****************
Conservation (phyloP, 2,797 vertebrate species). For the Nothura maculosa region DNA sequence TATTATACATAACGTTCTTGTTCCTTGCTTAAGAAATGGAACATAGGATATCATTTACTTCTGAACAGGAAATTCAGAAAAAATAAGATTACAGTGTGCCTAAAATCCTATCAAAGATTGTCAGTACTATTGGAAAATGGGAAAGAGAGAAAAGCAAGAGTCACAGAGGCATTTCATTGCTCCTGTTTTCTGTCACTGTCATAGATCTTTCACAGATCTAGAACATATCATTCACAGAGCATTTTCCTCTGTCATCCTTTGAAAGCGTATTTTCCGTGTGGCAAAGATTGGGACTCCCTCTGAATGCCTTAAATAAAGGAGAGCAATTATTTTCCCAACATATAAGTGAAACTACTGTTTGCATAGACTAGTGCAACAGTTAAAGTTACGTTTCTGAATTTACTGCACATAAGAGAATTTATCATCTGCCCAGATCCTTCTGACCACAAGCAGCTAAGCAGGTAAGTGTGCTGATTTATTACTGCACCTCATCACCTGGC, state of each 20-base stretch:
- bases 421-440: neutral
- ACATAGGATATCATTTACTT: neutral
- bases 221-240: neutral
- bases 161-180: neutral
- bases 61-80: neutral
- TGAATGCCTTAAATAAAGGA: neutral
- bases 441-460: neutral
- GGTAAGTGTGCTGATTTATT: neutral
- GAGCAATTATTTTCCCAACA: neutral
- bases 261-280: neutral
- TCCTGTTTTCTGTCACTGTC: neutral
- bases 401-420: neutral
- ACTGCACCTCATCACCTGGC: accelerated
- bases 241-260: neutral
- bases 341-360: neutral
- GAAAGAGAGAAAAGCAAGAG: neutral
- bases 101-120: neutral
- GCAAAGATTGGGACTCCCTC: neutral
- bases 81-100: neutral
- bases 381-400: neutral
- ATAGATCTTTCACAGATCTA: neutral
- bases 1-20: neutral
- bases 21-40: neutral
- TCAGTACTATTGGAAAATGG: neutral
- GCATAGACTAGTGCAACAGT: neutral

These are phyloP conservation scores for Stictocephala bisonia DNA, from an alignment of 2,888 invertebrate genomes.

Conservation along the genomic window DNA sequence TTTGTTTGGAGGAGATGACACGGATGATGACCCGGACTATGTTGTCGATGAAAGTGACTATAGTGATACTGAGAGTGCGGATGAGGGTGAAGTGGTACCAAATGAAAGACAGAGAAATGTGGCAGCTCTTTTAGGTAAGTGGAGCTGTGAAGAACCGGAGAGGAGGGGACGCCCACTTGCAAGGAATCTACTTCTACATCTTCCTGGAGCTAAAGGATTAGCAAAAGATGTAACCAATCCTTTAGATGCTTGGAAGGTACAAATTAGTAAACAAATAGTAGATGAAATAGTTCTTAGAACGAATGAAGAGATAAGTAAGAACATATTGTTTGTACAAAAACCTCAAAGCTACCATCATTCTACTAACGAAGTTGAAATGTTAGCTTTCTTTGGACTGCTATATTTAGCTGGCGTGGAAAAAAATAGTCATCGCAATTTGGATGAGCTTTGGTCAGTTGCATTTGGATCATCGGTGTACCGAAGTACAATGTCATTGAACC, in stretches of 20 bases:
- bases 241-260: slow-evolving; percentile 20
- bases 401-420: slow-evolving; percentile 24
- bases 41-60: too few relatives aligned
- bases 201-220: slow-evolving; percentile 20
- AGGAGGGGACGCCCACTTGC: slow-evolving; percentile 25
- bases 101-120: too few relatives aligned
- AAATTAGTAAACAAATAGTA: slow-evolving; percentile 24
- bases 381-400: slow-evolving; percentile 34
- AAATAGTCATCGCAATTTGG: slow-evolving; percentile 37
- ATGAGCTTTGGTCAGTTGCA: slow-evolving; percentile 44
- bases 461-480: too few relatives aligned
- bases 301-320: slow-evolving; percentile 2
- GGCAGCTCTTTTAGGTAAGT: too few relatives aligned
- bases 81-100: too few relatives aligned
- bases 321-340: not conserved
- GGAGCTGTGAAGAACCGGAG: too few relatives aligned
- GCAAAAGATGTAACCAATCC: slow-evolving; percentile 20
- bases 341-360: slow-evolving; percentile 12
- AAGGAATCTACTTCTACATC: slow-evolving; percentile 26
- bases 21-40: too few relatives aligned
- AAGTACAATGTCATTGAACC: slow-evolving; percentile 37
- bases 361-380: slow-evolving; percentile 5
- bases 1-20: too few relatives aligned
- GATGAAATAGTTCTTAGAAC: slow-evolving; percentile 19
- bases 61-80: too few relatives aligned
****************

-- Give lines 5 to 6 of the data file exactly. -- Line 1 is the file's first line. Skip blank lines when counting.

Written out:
- bases 161-180: neutral
- bases 61-80: neutral